Nothing quite says summer like fresh fruits and vegetables, and nothing says spring like new annuals for the front porch and young daffodils making their appearance in the flower beds. But making that trip to your favorite nursery can be costly, especially when planning a small (or large) garden for your family.
Vegetables are often purchased after they have grown to a size safe for transplant, but besides the expense of an established plant, buyers are also not certain where the plant originated.
Growing your own vegetables from seed may seem intimidating, but can really be fairly simple as well as rewarding.
Start with shopping for seeds. Any nursery will have a large variety, and discount stores are known to stock them as well. For specific heirloom varieties, purchasing seeds online can yield impressive results and prized vegetables. Organic seeds are the best route to take, but they are not always available.
Follow the directions on the package to sow your seeds indoors. Not all seeds require sowing inside, but most can be started indoors with ease.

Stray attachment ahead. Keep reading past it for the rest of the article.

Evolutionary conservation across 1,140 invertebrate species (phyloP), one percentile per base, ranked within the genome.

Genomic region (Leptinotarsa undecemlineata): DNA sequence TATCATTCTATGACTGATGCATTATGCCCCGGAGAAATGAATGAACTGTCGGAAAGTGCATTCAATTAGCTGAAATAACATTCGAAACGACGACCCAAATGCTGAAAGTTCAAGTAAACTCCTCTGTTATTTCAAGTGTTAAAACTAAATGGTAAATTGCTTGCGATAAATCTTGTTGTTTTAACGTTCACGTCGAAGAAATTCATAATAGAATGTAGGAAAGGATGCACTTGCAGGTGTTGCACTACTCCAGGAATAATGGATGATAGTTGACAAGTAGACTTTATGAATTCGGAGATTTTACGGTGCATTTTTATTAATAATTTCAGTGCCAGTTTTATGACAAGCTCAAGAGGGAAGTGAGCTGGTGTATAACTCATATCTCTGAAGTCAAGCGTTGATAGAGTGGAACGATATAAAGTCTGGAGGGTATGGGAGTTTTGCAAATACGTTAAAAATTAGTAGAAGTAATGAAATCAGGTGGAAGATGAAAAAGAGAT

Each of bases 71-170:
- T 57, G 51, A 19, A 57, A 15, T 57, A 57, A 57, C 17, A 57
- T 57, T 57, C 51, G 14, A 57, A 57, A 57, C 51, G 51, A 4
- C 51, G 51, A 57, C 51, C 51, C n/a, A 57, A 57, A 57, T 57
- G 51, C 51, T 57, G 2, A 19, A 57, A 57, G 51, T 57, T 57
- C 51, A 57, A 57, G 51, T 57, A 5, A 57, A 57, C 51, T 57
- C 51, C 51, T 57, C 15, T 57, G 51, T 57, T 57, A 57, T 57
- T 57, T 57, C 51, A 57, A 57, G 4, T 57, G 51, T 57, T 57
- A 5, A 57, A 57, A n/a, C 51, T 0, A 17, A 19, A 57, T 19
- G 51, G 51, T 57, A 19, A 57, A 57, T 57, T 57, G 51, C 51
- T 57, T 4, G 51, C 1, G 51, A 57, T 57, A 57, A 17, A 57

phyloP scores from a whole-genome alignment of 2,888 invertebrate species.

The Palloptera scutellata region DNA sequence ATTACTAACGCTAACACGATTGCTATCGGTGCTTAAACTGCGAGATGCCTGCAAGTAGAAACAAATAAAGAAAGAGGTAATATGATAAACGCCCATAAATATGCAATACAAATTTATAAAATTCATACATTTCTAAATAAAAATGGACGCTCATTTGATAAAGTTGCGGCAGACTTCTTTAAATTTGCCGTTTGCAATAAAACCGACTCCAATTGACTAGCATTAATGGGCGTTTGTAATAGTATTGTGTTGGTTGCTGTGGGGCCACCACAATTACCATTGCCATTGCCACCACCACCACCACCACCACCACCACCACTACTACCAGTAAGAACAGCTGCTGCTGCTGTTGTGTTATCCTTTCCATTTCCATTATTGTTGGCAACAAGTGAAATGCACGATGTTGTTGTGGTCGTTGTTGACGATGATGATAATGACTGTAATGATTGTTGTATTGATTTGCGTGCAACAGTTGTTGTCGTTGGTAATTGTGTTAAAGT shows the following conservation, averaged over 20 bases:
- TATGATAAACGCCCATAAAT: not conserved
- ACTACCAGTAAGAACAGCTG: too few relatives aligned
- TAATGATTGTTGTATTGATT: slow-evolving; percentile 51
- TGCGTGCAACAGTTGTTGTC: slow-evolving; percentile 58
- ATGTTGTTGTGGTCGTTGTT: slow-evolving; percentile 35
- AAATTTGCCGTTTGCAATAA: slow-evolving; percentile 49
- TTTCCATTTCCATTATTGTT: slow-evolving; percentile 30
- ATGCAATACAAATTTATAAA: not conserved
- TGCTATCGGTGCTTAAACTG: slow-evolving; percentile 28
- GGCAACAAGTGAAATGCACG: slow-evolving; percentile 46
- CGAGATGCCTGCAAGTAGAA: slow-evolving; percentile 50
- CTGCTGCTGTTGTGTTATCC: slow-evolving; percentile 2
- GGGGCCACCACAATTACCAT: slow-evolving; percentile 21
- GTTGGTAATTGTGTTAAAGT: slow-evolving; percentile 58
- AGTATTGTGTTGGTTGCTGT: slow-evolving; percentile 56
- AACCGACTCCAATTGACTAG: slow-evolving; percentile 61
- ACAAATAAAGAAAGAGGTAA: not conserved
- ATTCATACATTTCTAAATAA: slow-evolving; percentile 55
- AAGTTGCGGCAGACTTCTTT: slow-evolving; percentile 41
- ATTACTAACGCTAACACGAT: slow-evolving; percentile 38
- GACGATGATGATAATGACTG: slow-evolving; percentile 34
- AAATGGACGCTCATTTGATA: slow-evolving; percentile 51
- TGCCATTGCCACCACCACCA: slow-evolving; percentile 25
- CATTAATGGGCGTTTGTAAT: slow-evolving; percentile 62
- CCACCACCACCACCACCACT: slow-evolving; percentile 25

I begin with containers that may otherwise end up in the landfill: milk cartons, eggshells or cartons, styrofoam cups, soup cans and the like. Be sure to poke small holes in the bottom for drainage. Adding rocks to the bottom of the container aids drainage and helps prevent fungus from growing.
Using soil specific to growing vegetables is a good idea, and my experience has been that using this type of soil produces vigorous, healthy plants. According to the package, sow the seeds as recommended. Keep seeds in a bright, sunny location with good air circulation.
Remember to keep your seeds indoors until they have sprouted with two sets of leaves and the danger of frost has passed.